Volvo Tweaks Engine Offering

In the European market, Volvo tweaks engine offering. It has tweaked its Euro 6 engines and FH cab aerodynamics in what it describes as, “…yet another step on the path to efficient transportation.”

Volvo Tweaks Engine Offering

It goes on to say changes to its Euro 6 ‘C’ D13 engine (fitted in FH and FM) represent, “A perfect example of how several small advances together can result in a big improvement.” The two most significant updates under the shed are the adoption of a higher compression ratio on the 420 and 460hp versions of the D13 six-pot and a new optimised turbocharger on 500 and 540 hp D13 variants.

It’s also put the FH back into a wind tunnel to find new ways to improve its cab’s aerodynamics. As a result it’s fine-tuned the front bumper spoiler, top cab air deflector panels, mudguards and mud flaps as well as the wheel arches, a key source of aerodynamic loss according to Volvo. By reducing the gap between the wheel arch and steer axle tyre, the Swedes have reduced those aerodynamic ‘leakage’ losses and lowered the amount of turbulence around the wheel.

Volvo Tweaks Engine Offering

Likewise, by optimising the shape of the FH’s front bumper spoiler the air stream is now deflected away from the underside of the truck, a notorious area for creating turbulence and drag, to around the side of the truck where it can be better controlled. However, by making the lower part of the bumper of a softer material neither ground clearance or approach angles have been compromised. Similarly the air flow between the back of the FH cab and the front of the trailer has been improved through the use of flexible elements in the corners of the top cab deflector.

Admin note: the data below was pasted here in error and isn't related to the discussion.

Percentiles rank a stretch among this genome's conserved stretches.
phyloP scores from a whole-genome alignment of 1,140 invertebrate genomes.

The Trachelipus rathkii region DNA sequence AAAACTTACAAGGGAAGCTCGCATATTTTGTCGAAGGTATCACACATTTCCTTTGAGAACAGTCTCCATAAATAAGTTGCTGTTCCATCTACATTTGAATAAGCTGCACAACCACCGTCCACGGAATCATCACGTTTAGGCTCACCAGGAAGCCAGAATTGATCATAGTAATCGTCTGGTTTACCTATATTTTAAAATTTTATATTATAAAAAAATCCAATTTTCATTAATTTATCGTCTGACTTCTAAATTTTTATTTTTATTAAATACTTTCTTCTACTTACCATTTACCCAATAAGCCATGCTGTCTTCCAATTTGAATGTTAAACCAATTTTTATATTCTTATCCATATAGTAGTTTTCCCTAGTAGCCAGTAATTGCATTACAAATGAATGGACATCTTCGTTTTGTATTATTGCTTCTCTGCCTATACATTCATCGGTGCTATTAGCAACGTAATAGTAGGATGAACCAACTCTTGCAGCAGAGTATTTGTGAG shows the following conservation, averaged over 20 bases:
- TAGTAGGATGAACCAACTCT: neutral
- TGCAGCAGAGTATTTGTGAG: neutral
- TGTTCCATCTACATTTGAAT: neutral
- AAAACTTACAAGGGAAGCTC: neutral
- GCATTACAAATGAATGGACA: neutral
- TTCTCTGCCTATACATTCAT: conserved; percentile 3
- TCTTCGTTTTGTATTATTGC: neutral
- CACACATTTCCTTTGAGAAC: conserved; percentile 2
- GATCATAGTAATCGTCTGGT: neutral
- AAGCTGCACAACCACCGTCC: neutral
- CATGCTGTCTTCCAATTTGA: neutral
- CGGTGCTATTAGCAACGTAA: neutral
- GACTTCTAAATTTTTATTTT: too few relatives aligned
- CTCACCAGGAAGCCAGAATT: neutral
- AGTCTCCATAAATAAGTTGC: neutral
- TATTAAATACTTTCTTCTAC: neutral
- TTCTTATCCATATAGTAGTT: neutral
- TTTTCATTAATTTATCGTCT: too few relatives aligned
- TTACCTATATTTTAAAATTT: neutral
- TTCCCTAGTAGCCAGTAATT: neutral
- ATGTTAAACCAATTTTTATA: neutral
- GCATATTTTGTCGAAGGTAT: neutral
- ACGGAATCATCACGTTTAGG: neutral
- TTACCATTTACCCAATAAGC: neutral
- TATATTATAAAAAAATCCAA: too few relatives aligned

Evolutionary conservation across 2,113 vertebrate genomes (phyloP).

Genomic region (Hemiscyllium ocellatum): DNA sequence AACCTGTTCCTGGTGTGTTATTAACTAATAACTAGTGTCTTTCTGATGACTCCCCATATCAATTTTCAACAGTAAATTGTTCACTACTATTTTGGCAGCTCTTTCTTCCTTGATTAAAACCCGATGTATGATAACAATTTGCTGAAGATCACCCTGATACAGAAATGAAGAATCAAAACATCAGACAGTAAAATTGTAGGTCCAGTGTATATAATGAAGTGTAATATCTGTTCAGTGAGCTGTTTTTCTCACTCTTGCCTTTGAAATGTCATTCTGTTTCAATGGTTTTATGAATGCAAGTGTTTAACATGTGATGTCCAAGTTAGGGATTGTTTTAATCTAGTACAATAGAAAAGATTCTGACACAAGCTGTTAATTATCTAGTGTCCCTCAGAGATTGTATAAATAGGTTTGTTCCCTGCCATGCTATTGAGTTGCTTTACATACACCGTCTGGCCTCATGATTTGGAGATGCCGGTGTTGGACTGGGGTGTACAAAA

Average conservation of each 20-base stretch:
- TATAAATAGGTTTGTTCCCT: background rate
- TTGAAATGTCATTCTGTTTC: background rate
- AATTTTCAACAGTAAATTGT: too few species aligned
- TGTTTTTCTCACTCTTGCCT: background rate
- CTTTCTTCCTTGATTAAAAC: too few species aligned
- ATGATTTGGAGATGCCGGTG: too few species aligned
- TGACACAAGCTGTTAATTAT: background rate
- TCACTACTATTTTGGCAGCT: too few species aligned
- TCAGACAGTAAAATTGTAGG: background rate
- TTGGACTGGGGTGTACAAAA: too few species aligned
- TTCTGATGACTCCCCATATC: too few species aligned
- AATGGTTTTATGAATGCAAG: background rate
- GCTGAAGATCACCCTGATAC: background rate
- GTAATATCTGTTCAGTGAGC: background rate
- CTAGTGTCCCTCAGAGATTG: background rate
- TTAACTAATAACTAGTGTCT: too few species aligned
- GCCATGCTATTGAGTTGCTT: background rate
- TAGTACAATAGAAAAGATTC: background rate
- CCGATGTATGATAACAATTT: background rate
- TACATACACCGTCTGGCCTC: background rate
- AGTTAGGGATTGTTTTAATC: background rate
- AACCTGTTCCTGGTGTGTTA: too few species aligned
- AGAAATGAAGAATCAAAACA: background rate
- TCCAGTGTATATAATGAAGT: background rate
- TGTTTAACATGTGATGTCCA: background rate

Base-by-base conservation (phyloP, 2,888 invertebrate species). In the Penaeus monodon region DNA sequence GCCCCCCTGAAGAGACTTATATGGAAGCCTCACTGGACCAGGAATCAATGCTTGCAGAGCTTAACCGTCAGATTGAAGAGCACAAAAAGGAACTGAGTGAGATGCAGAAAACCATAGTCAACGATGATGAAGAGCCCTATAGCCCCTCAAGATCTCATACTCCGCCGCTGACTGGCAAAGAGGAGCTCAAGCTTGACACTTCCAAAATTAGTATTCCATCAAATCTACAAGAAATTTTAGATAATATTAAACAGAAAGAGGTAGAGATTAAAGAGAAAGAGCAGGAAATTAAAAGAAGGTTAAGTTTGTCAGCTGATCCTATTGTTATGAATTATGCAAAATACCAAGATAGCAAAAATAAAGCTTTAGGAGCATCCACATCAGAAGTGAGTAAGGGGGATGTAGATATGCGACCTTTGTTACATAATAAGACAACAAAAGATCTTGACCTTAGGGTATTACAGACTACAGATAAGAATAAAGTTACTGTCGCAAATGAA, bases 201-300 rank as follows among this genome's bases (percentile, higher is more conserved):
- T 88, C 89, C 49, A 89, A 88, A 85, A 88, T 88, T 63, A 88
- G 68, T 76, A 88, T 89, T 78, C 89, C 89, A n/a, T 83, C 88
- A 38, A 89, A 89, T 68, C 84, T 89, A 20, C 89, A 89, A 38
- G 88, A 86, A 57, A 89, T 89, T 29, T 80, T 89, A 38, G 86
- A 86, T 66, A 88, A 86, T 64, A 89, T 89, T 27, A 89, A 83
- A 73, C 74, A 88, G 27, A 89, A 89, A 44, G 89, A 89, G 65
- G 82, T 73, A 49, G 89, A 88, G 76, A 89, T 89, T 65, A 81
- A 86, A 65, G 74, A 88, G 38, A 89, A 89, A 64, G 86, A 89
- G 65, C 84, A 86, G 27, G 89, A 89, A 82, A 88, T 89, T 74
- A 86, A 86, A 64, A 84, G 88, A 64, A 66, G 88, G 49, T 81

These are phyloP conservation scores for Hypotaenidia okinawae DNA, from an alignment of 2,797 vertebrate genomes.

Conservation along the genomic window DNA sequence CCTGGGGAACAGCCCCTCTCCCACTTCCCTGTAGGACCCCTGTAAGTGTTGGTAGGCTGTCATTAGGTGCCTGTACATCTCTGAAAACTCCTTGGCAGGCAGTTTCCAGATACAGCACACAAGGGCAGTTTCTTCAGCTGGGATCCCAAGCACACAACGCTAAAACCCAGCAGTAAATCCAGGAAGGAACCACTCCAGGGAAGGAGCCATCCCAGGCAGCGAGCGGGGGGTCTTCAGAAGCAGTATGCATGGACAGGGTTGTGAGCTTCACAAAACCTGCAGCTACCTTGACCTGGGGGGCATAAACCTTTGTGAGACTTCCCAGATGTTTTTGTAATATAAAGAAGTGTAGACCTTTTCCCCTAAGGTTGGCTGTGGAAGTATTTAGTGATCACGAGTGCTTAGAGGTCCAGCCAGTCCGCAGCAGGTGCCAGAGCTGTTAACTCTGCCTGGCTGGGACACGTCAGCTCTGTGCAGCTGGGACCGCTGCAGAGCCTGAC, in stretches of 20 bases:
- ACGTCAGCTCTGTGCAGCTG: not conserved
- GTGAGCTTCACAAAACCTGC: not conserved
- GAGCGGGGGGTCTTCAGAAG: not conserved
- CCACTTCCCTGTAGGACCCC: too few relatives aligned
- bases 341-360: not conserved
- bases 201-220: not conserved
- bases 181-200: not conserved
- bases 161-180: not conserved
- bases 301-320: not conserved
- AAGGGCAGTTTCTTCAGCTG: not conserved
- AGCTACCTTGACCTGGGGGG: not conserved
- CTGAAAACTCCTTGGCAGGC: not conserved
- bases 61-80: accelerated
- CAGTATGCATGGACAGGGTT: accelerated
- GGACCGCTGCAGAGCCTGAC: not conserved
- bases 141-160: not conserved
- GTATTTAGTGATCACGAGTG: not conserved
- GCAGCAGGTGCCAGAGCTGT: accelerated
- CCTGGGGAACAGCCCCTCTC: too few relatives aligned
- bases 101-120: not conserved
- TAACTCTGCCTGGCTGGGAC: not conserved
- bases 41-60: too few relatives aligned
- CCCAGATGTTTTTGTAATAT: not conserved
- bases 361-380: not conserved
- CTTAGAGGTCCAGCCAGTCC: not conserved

An indication of just how far truck designers and aerodynamicists are going in order to save fuel is the fact that the latest FH now has optimised mudguards. According to the company, “By applying variant matching of the mudguards and mud flaps according to the size of the wheels, greater aerodynamic efficiency is achieved without the protective function being impaired.”

Once again the savings aren’t massive, but when you add the improved FH cab aerodynamics to the latest Euro 6 C D13 engine tweaks, Volvo reckons you can make a fuel saving of up to three percent on regional and long-haul work. When you consider all the low-hanging fruit (like eco-driver training, improved routing and scheduling with telematics, low-rolling resistance tyres and improved trailer and bodywork aerodynamics) has already been picked off the fuel-savings tree, an extra three percent off your fuel bill represents a significant saving, especially to a fleet running more than 10 trucks.

There’s another reason too, at least in the UK, why every little fuel-saving matters. According to the latest survey of the UK’s Top 100 road transport operators from leading UK industry newspaper, Motor Transport, in 2015 the average return on sales for those hundred players, which includes major European and global logistics companies, was a modest 3.17 percent. The good news is that it’s up on the previous year’s 2.61 percent. So when the chairman says, “We need to make more profit from our business,” it’s hardly surprising those little incremental savings at the pump created by the manufacturers start to look increasingly attractive….and that hard-pressed European hauliers are grabbing them with both hands.


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Author: Brian Weatherley

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